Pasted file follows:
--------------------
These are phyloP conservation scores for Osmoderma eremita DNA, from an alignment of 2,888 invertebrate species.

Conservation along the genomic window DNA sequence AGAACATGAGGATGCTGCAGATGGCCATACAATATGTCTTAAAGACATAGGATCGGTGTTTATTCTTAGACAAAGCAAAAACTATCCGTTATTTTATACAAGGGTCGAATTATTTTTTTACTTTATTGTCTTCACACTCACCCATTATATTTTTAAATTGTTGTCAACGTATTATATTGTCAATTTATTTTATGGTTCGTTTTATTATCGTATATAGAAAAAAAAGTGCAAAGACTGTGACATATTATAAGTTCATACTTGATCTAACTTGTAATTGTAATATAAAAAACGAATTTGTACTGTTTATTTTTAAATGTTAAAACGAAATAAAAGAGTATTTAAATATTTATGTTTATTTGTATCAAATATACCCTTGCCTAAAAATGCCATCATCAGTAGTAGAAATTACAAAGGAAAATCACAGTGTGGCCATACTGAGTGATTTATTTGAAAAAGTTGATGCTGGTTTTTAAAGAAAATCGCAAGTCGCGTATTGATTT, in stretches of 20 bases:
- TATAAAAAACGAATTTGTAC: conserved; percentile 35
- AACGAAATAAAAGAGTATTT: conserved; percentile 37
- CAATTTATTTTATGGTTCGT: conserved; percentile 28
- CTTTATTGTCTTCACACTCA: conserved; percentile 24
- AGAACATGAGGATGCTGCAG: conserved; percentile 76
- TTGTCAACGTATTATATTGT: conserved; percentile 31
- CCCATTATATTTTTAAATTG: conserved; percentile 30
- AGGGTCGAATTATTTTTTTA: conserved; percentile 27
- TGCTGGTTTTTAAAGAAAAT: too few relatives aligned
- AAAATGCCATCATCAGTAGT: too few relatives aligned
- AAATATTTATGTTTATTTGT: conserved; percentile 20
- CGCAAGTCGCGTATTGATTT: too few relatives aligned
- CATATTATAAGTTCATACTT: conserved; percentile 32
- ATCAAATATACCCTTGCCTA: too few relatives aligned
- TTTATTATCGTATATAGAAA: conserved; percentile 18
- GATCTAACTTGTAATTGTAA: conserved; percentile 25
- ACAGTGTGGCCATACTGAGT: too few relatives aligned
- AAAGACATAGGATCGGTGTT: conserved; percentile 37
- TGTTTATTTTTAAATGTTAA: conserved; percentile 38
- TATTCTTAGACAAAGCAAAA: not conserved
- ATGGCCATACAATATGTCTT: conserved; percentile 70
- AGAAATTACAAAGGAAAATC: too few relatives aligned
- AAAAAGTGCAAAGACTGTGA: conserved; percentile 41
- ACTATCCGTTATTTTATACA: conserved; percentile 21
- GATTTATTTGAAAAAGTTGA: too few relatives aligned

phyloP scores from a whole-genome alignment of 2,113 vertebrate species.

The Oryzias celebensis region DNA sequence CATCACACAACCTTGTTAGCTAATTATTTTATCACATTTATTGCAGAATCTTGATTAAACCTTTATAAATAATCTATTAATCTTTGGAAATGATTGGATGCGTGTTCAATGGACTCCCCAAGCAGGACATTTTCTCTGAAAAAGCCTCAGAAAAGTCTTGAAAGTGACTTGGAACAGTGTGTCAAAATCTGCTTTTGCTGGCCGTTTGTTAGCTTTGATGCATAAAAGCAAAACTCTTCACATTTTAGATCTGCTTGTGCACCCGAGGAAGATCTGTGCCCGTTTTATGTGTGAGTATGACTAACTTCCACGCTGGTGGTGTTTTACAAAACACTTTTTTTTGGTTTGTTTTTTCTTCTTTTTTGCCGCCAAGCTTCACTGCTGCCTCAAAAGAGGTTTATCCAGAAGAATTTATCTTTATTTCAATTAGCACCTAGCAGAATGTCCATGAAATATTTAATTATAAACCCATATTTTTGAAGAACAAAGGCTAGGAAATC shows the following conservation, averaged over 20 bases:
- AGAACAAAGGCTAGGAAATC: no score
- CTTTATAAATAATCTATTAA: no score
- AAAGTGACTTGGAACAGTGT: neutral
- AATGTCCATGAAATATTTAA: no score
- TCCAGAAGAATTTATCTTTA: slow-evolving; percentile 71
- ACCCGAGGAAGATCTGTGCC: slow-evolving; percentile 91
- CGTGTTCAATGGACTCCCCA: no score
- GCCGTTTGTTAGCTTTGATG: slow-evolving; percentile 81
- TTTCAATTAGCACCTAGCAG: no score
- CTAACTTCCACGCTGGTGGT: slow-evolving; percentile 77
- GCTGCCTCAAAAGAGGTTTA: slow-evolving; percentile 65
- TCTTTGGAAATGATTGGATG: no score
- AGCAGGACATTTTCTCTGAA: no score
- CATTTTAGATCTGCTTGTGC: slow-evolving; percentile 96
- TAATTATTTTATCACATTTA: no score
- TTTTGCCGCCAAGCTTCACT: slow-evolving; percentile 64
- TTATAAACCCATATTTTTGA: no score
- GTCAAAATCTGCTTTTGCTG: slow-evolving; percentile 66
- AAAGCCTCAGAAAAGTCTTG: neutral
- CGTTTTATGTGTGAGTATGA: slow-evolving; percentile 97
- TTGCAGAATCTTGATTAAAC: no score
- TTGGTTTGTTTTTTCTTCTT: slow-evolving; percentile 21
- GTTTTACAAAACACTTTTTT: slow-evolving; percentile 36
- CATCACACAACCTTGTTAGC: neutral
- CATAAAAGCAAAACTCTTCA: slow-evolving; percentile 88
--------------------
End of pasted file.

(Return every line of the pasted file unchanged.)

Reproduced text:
These are phyloP conservation scores for Osmoderma eremita DNA, from an alignment of 2,888 invertebrate species.

Conservation along the genomic window DNA sequence AGAACATGAGGATGCTGCAGATGGCCATACAATATGTCTTAAAGACATAGGATCGGTGTTTATTCTTAGACAAAGCAAAAACTATCCGTTATTTTATACAAGGGTCGAATTATTTTTTTACTTTATTGTCTTCACACTCACCCATTATATTTTTAAATTGTTGTCAACGTATTATATTGTCAATTTATTTTATGGTTCGTTTTATTATCGTATATAGAAAAAAAAGTGCAAAGACTGTGACATATTATAAGTTCATACTTGATCTAACTTGTAATTGTAATATAAAAAACGAATTTGTACTGTTTATTTTTAAATGTTAAAACGAAATAAAAGAGTATTTAAATATTTATGTTTATTTGTATCAAATATACCCTTGCCTAAAAATGCCATCATCAGTAGTAGAAATTACAAAGGAAAATCACAGTGTGGCCATACTGAGTGATTTATTTGAAAAAGTTGATGCTGGTTTTTAAAGAAAATCGCAAGTCGCGTATTGATTT, in stretches of 20 bases:
- TATAAAAAACGAATTTGTAC: conserved; percentile 35
- AACGAAATAAAAGAGTATTT: conserved; percentile 37
- CAATTTATTTTATGGTTCGT: conserved; percentile 28
- CTTTATTGTCTTCACACTCA: conserved; percentile 24
- AGAACATGAGGATGCTGCAG: conserved; percentile 76
- TTGTCAACGTATTATATTGT: conserved; percentile 31
- CCCATTATATTTTTAAATTG: conserved; percentile 30
- AGGGTCGAATTATTTTTTTA: conserved; percentile 27
- TGCTGGTTTTTAAAGAAAAT: too few relatives aligned
- AAAATGCCATCATCAGTAGT: too few relatives aligned
- AAATATTTATGTTTATTTGT: conserved; percentile 20
- CGCAAGTCGCGTATTGATTT: too few relatives aligned
- CATATTATAAGTTCATACTT: conserved; percentile 32
- ATCAAATATACCCTTGCCTA: too few relatives aligned
- TTTATTATCGTATATAGAAA: conserved; percentile 18
- GATCTAACTTGTAATTGTAA: conserved; percentile 25
- ACAGTGTGGCCATACTGAGT: too few relatives aligned
- AAAGACATAGGATCGGTGTT: conserved; percentile 37
- TGTTTATTTTTAAATGTTAA: conserved; percentile 38
- TATTCTTAGACAAAGCAAAA: not conserved
- ATGGCCATACAATATGTCTT: conserved; percentile 70
- AGAAATTACAAAGGAAAATC: too few relatives aligned
- AAAAAGTGCAAAGACTGTGA: conserved; percentile 41
- ACTATCCGTTATTTTATACA: conserved; percentile 21
- GATTTATTTGAAAAAGTTGA: too few relatives aligned

phyloP scores from a whole-genome alignment of 2,113 vertebrate species.

The Oryzias celebensis region DNA sequence CATCACACAACCTTGTTAGCTAATTATTTTATCACATTTATTGCAGAATCTTGATTAAACCTTTATAAATAATCTATTAATCTTTGGAAATGATTGGATGCGTGTTCAATGGACTCCCCAAGCAGGACATTTTCTCTGAAAAAGCCTCAGAAAAGTCTTGAAAGTGACTTGGAACAGTGTGTCAAAATCTGCTTTTGCTGGCCGTTTGTTAGCTTTGATGCATAAAAGCAAAACTCTTCACATTTTAGATCTGCTTGTGCACCCGAGGAAGATCTGTGCCCGTTTTATGTGTGAGTATGACTAACTTCCACGCTGGTGGTGTTTTACAAAACACTTTTTTTTGGTTTGTTTTTTCTTCTTTTTTGCCGCCAAGCTTCACTGCTGCCTCAAAAGAGGTTTATCCAGAAGAATTTATCTTTATTTCAATTAGCACCTAGCAGAATGTCCATGAAATATTTAATTATAAACCCATATTTTTGAAGAACAAAGGCTAGGAAATC shows the following conservation, averaged over 20 bases:
- AGAACAAAGGCTAGGAAATC: no score
- CTTTATAAATAATCTATTAA: no score
- AAAGTGACTTGGAACAGTGT: neutral
- AATGTCCATGAAATATTTAA: no score
- TCCAGAAGAATTTATCTTTA: slow-evolving; percentile 71
- ACCCGAGGAAGATCTGTGCC: slow-evolving; percentile 91
- CGTGTTCAATGGACTCCCCA: no score
- GCCGTTTGTTAGCTTTGATG: slow-evolving; percentile 81
- TTTCAATTAGCACCTAGCAG: no score
- CTAACTTCCACGCTGGTGGT: slow-evolving; percentile 77
- GCTGCCTCAAAAGAGGTTTA: slow-evolving; percentile 65
- TCTTTGGAAATGATTGGATG: no score
- AGCAGGACATTTTCTCTGAA: no score
- CATTTTAGATCTGCTTGTGC: slow-evolving; percentile 96
- TAATTATTTTATCACATTTA: no score
- TTTTGCCGCCAAGCTTCACT: slow-evolving; percentile 64
- TTATAAACCCATATTTTTGA: no score
- GTCAAAATCTGCTTTTGCTG: slow-evolving; percentile 66
- AAAGCCTCAGAAAAGTCTTG: neutral
- CGTTTTATGTGTGAGTATGA: slow-evolving; percentile 97
- TTGCAGAATCTTGATTAAAC: no score
- TTGGTTTGTTTTTTCTTCTT: slow-evolving; percentile 21
- GTTTTACAAAACACTTTTTT: slow-evolving; percentile 36
- CATCACACAACCTTGTTAGC: neutral
- CATAAAAGCAAAACTCTTCA: slow-evolving; percentile 88